During the Ramsar COP14 in 2022, the second triennium Wetland City Accreditation Awards Ceremony took place to celebrate the accreditation of 25 new cities (listed below). These cities have joined the already existing 18 accredited Wetland cities that have since been tasked to maintain their accreditation.

Wetland City Network and Roundtable of Wetland City Mayors – sharing best practices among decision makers

To further promote the conservation and wise use of urban and peri-urban wetlands, and to share city-level experiences among city leadership, the Roundtable of Wetland City Mayors first took place in 2019, where a Wetland City Network was established to continue the work of the accreditation scheme and enable cities to achieve more and learn from other Wetland Cities. The 2nd Roundtable of Wetland City Mayors will take place in June 2023, in Amiens, France.

The 2022 accredited cities are:

Sackville (Canada)

Sackville was built on/adjacent to saltwater marshes which had been dyked and drained in the 1600s to become freshwater “dykelands”. Since then the Town has undertaken many projects to restore, protect and utilize them, including creating legal restrictions which are supported by laws at all levels of government. The wetlands include the internationally recognized Sackville Waterfowl Park.

Hefei (China)

Hefei has 118,200 ha of wetland area, with a wetland protection rate of 76%. The city has invested in the protection of the Chao Lake area, protecting 10 wetlands covering a total of 100 square kilometers. This has significantly contributed to aquatic ecosystems, water security and quality, and wildlife habitat – up to 562 wetland plant species and 303 bird species. The City’s strategies include nine wetland education centers, wetland protection volunteers and science popularization to enhance residents’ relationship with the wetlands.

Jining (China)

Jining City is known as the “Canal Capital” for its abundant water resources, booming business activities and cultural exchanges. Jining wetlands cover an area of 158,800 ha, with the wetland protection rate reaching 77.38% as a result of the government’s commitment to wetland protection. Nansi Lake and the Grand Canal – designated as a Ramsar site in 2018 – attract millions of migratory birds every year.

Liangping (China)

Lianping’s rivers, streams, lakes, reservoirs and small wetlands are protected by the City’s strategy of “comprehensive water management, wetlands nourishing the city”, and its adopted model of “small and micro wetlands construction with ecological conservation, pollution control, organic industry, and natural education”, to benefit the lives of communities surrounding the urban wetlands. 

Nanchang (China)

Nanchang has a wetland area of 153,000 ha, which provides a major habitat for hundreds of thousands of waterfowl globally, and an important wintering place for Siberian white cranes. The City has protected 68% of its wetlands and restored more than 8,000 ha, enhancing the ecological functions of wetlands, the urban living environment, and the socio-economic development of the city.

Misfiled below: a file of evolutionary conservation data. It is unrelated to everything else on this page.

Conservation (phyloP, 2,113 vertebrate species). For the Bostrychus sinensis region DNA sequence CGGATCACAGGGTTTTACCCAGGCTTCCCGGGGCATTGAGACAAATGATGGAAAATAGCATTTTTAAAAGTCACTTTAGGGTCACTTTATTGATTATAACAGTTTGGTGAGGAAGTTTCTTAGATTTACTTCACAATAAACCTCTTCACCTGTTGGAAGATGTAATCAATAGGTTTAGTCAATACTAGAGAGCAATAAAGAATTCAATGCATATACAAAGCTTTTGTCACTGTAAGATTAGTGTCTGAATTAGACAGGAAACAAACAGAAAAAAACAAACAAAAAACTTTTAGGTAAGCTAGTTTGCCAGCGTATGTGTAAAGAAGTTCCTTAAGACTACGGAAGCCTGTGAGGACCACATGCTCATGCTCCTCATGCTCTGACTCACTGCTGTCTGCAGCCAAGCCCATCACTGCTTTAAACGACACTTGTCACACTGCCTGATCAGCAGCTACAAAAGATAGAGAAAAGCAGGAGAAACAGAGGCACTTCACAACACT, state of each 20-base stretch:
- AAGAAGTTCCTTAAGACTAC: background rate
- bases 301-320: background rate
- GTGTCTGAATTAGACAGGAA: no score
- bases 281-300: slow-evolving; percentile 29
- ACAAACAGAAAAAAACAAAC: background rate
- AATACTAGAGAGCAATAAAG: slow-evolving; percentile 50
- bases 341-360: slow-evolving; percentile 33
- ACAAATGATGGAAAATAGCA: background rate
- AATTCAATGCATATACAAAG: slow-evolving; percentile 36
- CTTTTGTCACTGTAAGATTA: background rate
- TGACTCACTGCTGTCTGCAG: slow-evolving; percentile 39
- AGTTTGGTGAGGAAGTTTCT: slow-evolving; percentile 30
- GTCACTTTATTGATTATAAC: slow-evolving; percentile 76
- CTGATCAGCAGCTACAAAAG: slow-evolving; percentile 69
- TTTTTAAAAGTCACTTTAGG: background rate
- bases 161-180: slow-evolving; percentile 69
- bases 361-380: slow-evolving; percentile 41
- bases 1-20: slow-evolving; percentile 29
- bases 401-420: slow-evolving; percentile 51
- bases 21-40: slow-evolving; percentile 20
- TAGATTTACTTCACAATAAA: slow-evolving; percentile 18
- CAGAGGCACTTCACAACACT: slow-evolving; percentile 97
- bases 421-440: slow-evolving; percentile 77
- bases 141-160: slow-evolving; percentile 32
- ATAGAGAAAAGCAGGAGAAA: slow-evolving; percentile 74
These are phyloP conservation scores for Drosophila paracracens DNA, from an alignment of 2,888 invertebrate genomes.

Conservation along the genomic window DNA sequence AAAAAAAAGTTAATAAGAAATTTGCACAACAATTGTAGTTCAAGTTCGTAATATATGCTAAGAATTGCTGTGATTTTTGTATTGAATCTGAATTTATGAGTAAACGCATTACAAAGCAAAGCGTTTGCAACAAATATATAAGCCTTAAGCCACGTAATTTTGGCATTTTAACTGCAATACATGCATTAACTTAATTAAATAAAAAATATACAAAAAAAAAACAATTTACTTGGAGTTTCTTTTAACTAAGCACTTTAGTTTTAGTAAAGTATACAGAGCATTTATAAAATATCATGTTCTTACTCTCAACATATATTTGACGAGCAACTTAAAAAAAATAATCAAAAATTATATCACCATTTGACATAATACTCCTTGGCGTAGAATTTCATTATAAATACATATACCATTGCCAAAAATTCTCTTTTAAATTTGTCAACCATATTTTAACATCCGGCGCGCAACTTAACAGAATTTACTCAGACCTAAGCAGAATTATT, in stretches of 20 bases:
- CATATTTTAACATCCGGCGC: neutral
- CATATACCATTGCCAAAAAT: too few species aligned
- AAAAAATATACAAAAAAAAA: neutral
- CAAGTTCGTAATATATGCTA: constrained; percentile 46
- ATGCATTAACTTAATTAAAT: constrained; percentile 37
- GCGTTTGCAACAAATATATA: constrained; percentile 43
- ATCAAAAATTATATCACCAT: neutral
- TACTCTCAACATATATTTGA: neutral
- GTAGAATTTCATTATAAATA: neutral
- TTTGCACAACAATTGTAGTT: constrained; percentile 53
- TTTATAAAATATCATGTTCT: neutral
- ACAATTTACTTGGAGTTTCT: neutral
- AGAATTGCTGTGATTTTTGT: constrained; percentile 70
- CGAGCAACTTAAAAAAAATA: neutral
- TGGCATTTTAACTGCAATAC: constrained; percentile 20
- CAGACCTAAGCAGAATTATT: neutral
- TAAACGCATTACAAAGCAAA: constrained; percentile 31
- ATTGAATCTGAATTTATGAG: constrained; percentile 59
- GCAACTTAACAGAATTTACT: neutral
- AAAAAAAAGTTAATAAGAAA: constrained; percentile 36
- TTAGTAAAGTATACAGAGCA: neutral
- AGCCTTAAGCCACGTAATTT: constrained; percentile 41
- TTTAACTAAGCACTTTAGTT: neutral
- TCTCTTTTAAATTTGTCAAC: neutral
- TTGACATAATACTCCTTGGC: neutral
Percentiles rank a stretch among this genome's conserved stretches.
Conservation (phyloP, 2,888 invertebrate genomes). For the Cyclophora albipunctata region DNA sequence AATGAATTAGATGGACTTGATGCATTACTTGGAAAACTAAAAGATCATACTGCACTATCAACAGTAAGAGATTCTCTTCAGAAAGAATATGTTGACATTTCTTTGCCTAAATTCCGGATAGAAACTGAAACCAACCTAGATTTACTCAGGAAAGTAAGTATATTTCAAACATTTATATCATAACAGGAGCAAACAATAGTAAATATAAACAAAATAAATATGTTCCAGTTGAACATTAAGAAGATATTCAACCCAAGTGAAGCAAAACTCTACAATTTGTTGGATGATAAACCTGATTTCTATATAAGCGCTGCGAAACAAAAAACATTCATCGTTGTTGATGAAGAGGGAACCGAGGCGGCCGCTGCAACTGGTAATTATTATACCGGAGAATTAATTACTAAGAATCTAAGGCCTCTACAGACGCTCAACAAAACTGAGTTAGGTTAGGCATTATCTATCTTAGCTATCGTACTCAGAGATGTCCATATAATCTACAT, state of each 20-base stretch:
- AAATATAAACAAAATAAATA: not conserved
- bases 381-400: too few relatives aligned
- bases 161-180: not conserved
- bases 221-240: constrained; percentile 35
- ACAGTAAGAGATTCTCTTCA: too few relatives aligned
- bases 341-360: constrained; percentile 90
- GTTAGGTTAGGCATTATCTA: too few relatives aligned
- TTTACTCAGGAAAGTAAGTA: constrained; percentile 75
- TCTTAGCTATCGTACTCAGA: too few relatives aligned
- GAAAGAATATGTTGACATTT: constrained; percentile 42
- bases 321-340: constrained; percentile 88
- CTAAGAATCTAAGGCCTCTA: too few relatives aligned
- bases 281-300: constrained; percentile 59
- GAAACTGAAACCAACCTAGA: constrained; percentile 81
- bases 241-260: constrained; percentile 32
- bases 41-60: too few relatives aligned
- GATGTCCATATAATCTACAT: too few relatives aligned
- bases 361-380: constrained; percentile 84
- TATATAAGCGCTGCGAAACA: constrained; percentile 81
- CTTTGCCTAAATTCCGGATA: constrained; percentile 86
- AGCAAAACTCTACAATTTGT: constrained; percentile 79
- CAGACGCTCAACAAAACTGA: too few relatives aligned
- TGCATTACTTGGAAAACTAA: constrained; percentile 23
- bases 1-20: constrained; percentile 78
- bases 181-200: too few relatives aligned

Panjin (China)

Panjin’s wetland covers 249,600 ha, accounting for 60.8% of the whole area. Its wetland protection rate is 54.6%, with 124,000 ha of wetlands restored since 2018 – benefiting the value of rice, river crab, tourism and other wetland industries. Panjin’s coastal wetlands are home to 477 species of wild animals – including 78 species of national key protected wild animals – and a stopover or destination for millions of migratory birds, including the Saunder’s Gull, Red-crowned Crane and Western Pacific Spotted Seal.

Wuhan (China)

In Wuhan the Yangtze River (the third largest river in the world) meets its largest tributary, the Han River. Endowed with 165 lakes and 166 rivers, Wuhan has abundant wetland resources and a wetland rate of 18.9%. Ecological restoration is secured through legislative protection, ecological compensation, conversion of fish ponds to wetlands, restoration of degraded wetlands, and public participation.

Yangcheng (China)

Yancheng has two Wetlands of International Importance and one coastal wetland World Natural Heritage Site. By 2021, the protection rate of natural wetlands in the city has reached 62%, and the “Yancheng Yellow Sea Wetland ecological restoration case” is renowned for its global nature protection in densely populated and economically developed areas.

Belval-en-Argonne (France)

The Belval-en-Argonne municipality joined forces with several nature protection associations (e.g. Birdlife France), to purchase the ponds of Belval-en-Argonne, which were designated a Regional Nature Reserve in July 2012. Major restoration work on the dykes and sluices has been carried out to better manage the water levels, and a large inventory of ponds and amphibians to create awareness of the site’s biodiversity has been created.

Seltz (France)

Seltz is a European town in the northern Bas-Rhin Department, with a population of 3,400 and home to the Seltz nature reserve: the Sauer Delta. This 486 ha site is remarkable for its botanical richness (including willow beds, mudflats and reedbeds), hydrology and landscapes, as well as ornithology.

Surabaya (Indonesia)

As a result of Surabaya City’s low elevation, many estuarine mangrove and wetland ecosystems have formed, amounting to 1.722,68 km2 of wetland ecosystem (76.51% of the total area 2.251,62 km2). These wetlands are important for bird species, particularly migratory seabirds and shorebirds in the East Asia-Australia Fly Away. Urban planning initiatives, in cooperation with community associations, are addressing challenges such as river and coastal pollution, seasonal water scarcity and urban flooding.

Tanjung Jabung Timur (Indonesia)